Strengthening Constitutional Self-Government

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The Politics of Immigration Reform

I was watching Juan Williams on Fox last night, and he was pointing out, almost certainly correctly, that people with darker skin in Arizona will be more likely to have their immigration status checked than will light skinned people.  He seems to think that because he comes from a minority group and has dark skin that he has a special duty to police such things.  No doubt it is good to have people paying special attention to the issue.  On the other hand, it is wrong for someone to be the sole judge in his own case, which is precisely the position Williams, and minority rights advocates generally seem to take.  They seem to think that their personal interest in the issue gives them clarity, and not bias or interest.

On this point, many people seem to think that merely having officers ask people for their papers makes the U.S. like Nazi Germany.  Hardly.  There's a big difference between checking whether people who have committed crimes are citizens and or of they are here illegally, and sending people whose families have lived here for centuries to gas chambers. Amazing that one needs to point that out.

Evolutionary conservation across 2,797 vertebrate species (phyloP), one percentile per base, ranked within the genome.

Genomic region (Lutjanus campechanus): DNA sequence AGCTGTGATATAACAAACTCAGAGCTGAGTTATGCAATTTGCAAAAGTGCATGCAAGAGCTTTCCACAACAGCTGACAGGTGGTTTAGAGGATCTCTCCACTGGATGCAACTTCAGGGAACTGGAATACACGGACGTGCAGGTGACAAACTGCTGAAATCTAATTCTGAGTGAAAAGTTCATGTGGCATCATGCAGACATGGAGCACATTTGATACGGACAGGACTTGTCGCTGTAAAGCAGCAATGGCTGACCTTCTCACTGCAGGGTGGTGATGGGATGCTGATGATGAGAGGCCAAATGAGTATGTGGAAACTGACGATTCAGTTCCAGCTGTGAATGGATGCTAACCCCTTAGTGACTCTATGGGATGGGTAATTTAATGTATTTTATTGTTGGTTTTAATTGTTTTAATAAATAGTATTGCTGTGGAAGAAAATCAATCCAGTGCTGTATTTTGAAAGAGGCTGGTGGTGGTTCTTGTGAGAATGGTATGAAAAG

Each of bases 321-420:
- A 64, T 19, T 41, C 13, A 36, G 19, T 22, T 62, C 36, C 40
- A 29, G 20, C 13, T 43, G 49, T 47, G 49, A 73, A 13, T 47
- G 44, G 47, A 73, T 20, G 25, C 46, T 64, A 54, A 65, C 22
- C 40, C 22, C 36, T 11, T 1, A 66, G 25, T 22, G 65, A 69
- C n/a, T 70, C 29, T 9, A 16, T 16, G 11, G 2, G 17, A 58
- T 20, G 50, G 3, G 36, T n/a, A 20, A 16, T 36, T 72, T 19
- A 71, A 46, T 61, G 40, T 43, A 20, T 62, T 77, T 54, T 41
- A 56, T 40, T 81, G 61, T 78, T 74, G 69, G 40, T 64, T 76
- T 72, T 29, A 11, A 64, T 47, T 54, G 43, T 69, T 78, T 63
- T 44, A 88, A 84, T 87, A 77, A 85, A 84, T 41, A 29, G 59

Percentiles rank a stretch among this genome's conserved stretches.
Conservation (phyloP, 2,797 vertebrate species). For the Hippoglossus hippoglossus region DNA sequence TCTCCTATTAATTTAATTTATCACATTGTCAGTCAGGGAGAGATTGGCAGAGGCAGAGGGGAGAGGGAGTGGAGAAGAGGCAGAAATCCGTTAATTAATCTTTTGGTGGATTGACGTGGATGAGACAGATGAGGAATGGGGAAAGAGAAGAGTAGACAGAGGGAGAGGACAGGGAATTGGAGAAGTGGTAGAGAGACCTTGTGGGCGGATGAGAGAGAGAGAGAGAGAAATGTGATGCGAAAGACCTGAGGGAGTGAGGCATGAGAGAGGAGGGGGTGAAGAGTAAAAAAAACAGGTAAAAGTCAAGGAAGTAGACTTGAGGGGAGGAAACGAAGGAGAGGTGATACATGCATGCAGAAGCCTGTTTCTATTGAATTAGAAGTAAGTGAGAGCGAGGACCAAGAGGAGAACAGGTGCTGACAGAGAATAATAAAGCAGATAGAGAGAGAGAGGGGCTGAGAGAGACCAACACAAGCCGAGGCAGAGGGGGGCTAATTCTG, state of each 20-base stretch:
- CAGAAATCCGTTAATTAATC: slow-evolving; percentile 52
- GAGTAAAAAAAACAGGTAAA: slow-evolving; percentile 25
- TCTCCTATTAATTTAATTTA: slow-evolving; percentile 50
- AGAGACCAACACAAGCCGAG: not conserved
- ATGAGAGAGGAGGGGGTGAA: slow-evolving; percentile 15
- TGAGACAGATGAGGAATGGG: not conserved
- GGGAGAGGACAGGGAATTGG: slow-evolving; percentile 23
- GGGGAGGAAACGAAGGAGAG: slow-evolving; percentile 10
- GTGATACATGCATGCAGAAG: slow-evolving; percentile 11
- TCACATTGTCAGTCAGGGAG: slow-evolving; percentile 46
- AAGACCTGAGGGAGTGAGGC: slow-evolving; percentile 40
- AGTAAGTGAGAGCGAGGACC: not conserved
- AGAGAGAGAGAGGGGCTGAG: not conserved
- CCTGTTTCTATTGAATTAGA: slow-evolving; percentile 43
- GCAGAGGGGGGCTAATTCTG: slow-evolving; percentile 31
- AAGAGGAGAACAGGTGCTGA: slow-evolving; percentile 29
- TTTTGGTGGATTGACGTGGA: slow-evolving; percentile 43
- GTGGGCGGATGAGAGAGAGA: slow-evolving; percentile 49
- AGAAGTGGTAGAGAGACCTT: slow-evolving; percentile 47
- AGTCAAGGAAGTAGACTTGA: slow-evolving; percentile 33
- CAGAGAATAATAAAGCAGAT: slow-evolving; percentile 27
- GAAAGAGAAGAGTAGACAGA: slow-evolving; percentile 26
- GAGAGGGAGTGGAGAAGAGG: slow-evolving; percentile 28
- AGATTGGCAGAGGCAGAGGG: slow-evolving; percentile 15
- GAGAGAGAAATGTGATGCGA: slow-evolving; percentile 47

P.S. Since Mexico is complaining about U.S. immigration law, perhaps we should change our law, to Mexico's.

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Discussions - 3 Comments

What some people fail to understand is that the demand to prove legal residence is entirely new, especially to people whose families have been here for generations; and smacks of police state totalitarianism.

I was stopped at 3:00 AM last week by a State Police officer because, he said, my car's right wheel had "crossed over the fog line."

No doubt he was looking for a drunk driver. However, under the Arizona law, he was then empowered, indeed commanded, to demand proof of legal residence. I was born here: must I now carry "ze paperss" proving my status?

And no, I didn't get a ticket. I had moved over to let the car behind me pass on a two-lane road: in the darkness and glare I could not see that it was a patrol vehicle.

But legal immigrants already have to carry their papers with them at all times. Why should we have a lower standard for those who are not here legally? Hence they are liable to be asked for them if they are stopped by the police. I am sure there have been many citizens asked for their papers before. And according to the Arizona law, if I remember correctly, a driver's license is sufficient proof.

As I understand the law, an officer is in no way commanded to ask for proof of legal residency/ citizenship. He only may do so if he has sufficient cause.

Excuse me Pat, but I am quite sure the first thing the officer asked you do when he came to your car was the ask for YOUR LICENSE AND REGISTRATION.
Therefore, he had your proof of legal residence. Done.
If you had been unable to produce these documents, he would then have begun further questioning, and (thankfully) in Arizona, would have been able to haul you in to determine if you were a legal resident in this country, or a criminal (those are the only two options).

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